Fourthly, multiple reports may not be desirable and practicable from the standpoint of information economics.

To conclude, company financial reporting, in future, will continue to adhere to general purpose reporting system to aid investors, creditors, and other external users in their economic decisions.

Meanwhile, in order to achieve the objectives of financial reporting (through general purpose reports) there is a continuous need to investigate many vital aspects relating to general purpose financial reports such as identifying potential users and user groups, identifying information needs of such users, determining the feasibility of providing general purpose information to meet these needs, determining the manner of reporting such information, and having a feedback from the users regarding the use and relevance of general purpose information.

Benefits of Financial Reporting:

The financial reporting, if adequate and reliable, would be useful in many respects.

Benefits of financial reporting may be listed as follows:

1. Economic Decisions Making:

The ultimate goal of any economy is to maximise the social welfare for which an efficient allocation of resources is required. This goal is of particular significance in developing economies where resources are not plentiful. The availability of capital is one of the scarce and major productive factors needed to pursue economic activity and to achieve the goal of efficient allocation of resources.

Companies compete in the securities market to obtain their capital as easily as possible. Since owners of capital like business enterprises, attempt to maximise their own wealth and well-being, they require information to help them in making sound economic decisions. This process is assumed to lead to the broader social goal of efficient allocation of resources throughout the economy.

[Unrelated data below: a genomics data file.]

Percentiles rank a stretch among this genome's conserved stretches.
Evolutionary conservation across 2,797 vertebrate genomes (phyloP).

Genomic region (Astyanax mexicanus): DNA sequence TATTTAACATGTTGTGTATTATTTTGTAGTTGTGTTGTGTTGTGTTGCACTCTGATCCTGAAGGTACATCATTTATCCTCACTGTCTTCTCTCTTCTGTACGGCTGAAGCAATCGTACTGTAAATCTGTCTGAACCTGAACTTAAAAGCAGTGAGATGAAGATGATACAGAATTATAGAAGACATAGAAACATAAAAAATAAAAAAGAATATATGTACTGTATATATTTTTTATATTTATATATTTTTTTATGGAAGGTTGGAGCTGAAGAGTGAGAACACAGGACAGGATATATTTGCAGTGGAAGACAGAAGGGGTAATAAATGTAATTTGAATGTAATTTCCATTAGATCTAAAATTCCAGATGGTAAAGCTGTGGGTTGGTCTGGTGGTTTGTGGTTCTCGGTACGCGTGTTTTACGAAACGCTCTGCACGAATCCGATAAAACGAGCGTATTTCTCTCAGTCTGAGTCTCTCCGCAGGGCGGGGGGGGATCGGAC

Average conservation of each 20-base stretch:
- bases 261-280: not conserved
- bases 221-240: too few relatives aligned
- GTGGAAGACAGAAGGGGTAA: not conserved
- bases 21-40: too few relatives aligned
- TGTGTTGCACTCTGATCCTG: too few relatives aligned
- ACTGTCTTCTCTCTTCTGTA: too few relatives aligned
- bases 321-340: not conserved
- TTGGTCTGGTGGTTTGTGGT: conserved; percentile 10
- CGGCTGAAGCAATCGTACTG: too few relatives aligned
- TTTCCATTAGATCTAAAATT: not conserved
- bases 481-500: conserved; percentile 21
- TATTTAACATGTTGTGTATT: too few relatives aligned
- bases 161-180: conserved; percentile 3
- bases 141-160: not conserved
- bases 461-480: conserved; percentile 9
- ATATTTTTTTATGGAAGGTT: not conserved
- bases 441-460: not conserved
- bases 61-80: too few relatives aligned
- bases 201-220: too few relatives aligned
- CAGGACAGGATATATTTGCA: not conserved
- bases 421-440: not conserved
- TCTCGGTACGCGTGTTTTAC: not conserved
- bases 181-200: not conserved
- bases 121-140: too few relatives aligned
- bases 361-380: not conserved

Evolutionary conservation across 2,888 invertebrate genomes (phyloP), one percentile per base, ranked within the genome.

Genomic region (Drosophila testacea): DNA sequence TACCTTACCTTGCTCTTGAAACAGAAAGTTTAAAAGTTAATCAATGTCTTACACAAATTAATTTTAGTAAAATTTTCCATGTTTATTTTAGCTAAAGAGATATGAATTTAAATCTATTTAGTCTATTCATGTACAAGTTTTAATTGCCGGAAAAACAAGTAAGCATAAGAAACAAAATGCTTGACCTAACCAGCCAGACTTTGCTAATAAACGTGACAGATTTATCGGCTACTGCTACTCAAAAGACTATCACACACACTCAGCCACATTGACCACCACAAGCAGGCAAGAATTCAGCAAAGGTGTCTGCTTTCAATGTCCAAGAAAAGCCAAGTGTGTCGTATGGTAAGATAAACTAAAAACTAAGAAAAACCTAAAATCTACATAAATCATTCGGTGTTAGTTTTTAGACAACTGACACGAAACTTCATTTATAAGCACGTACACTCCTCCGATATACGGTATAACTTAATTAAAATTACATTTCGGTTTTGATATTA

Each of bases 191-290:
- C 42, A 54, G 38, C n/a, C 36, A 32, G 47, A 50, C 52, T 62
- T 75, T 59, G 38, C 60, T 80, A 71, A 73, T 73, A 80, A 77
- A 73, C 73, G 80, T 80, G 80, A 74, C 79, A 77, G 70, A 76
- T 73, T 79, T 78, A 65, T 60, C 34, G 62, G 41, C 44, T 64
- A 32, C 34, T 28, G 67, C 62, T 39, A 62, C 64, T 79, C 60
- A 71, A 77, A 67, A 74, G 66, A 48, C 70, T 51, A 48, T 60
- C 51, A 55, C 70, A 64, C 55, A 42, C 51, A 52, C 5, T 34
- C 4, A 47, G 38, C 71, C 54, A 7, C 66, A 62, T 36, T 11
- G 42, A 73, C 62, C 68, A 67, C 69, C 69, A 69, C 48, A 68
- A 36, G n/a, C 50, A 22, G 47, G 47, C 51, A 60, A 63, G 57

Mautz and May observe:

“Financial disclosure is essential to the functioning of a free enterprise economy. One aspect of a market oriented economy is the allocation of capital on a market basis. Financial disclosure is required to support a viable capital market. Indeed, without adequate financial disclosure there is a real question whether significant amounts of capital could be found. In addition, a viable capital market is essential to resource allocation within the economy. It is in the capital market that a major portion of the nation’s resources are allocated to those companies which serve customers effectively, and capital is refused to those companies who do not serve customers effectively.”

The two important economic decisions that influence allocation of resources and which external users usually make are (a) security investment (b) credit decision. Sound economic decisions require assessment of impact of current business activities and developments on the earning power of a company.

Both economic decisions require detailed information to determine benefits (to be received) in lieu of sacrifices (resources given). Information about economic resources and obligations of a business enterprise is also needed to form judgements about the ability of the enterprise to survive, to adapt, to grow, and to prosper amid changing economic conditions.

In this task, financial reporting can provide information important in evaluating the strength and weakness of an enterprise and its ability to meet its commitments. It can supply information about transactions within the business and factors outside the company such as taxation policy, trade restrictions, technological changes, market potentialities etc., which affect the earning power of a business enterprise.

2. Cost of Capital: